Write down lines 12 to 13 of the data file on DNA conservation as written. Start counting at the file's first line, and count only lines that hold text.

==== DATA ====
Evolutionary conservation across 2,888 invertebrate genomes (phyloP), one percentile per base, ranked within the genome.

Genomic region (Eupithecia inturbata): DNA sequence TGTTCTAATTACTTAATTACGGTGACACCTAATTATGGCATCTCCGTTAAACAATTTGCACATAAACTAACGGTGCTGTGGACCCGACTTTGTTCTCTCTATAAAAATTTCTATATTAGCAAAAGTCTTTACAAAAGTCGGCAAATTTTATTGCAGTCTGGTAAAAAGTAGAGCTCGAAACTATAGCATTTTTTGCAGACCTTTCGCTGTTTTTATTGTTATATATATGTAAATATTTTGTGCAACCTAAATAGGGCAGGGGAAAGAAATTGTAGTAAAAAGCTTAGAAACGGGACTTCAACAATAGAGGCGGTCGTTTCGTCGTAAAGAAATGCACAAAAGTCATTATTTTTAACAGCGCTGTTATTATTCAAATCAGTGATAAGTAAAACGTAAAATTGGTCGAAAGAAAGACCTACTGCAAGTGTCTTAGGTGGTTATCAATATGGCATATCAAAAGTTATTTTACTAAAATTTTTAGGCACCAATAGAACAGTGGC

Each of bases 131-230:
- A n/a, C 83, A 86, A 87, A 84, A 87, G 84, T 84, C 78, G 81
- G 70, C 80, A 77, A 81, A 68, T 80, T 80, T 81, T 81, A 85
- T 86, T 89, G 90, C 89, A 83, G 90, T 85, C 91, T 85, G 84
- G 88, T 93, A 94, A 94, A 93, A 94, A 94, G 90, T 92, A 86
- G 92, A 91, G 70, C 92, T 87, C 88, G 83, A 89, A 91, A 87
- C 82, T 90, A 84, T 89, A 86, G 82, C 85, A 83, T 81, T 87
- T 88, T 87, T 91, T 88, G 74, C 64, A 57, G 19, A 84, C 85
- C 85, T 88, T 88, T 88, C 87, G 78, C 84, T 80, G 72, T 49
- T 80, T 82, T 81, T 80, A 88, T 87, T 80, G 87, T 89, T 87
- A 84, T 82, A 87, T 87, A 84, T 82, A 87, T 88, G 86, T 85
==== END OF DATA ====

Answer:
- T 80, T 82, T 81, T 80, A 88, T 87, T 80, G 87, T 89, T 87
- A 84, T 82, A 87, T 87, A 84, T 82, A 87, T 88, G 86, T 85